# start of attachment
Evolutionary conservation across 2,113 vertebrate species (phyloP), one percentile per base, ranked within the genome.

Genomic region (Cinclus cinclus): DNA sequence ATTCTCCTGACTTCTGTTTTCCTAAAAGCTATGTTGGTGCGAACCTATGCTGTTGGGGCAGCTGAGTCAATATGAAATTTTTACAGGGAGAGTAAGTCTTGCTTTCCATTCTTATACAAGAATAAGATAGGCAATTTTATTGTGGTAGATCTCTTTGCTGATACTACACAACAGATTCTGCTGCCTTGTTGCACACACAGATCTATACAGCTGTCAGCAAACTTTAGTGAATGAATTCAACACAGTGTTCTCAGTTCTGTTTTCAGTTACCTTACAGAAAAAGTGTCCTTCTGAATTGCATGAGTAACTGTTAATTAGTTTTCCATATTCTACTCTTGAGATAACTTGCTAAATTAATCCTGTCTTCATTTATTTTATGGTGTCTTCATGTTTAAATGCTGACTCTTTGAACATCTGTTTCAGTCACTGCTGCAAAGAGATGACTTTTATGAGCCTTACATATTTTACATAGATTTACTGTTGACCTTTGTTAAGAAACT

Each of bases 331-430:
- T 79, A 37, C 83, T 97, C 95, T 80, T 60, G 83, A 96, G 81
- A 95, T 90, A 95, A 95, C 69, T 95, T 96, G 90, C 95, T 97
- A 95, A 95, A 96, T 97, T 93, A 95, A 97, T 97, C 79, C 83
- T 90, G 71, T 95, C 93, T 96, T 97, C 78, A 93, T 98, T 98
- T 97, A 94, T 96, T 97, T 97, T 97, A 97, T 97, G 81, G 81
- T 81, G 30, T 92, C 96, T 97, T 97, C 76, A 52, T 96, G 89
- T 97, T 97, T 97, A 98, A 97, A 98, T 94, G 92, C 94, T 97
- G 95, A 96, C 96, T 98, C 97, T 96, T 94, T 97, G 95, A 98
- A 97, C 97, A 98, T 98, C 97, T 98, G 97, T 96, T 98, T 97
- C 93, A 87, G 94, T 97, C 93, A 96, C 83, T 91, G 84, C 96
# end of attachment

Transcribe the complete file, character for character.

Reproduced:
Evolutionary conservation across 2,113 vertebrate species (phyloP), one percentile per base, ranked within the genome.

Genomic region (Cinclus cinclus): DNA sequence ATTCTCCTGACTTCTGTTTTCCTAAAAGCTATGTTGGTGCGAACCTATGCTGTTGGGGCAGCTGAGTCAATATGAAATTTTTACAGGGAGAGTAAGTCTTGCTTTCCATTCTTATACAAGAATAAGATAGGCAATTTTATTGTGGTAGATCTCTTTGCTGATACTACACAACAGATTCTGCTGCCTTGTTGCACACACAGATCTATACAGCTGTCAGCAAACTTTAGTGAATGAATTCAACACAGTGTTCTCAGTTCTGTTTTCAGTTACCTTACAGAAAAAGTGTCCTTCTGAATTGCATGAGTAACTGTTAATTAGTTTTCCATATTCTACTCTTGAGATAACTTGCTAAATTAATCCTGTCTTCATTTATTTTATGGTGTCTTCATGTTTAAATGCTGACTCTTTGAACATCTGTTTCAGTCACTGCTGCAAAGAGATGACTTTTATGAGCCTTACATATTTTACATAGATTTACTGTTGACCTTTGTTAAGAAACT

Each of bases 331-430:
- T 79, A 37, C 83, T 97, C 95, T 80, T 60, G 83, A 96, G 81
- A 95, T 90, A 95, A 95, C 69, T 95, T 96, G 90, C 95, T 97
- A 95, A 95, A 96, T 97, T 93, A 95, A 97, T 97, C 79, C 83
- T 90, G 71, T 95, C 93, T 96, T 97, C 78, A 93, T 98, T 98
- T 97, A 94, T 96, T 97, T 97, T 97, A 97, T 97, G 81, G 81
- T 81, G 30, T 92, C 96, T 97, T 97, C 76, A 52, T 96, G 89
- T 97, T 97, T 97, A 98, A 97, A 98, T 94, G 92, C 94, T 97
- G 95, A 96, C 96, T 98, C 97, T 96, T 94, T 97, G 95, A 98
- A 97, C 97, A 98, T 98, C 97, T 98, G 97, T 96, T 98, T 97
- C 93, A 87, G 94, T 97, C 93, A 96, C 83, T 91, G 84, C 96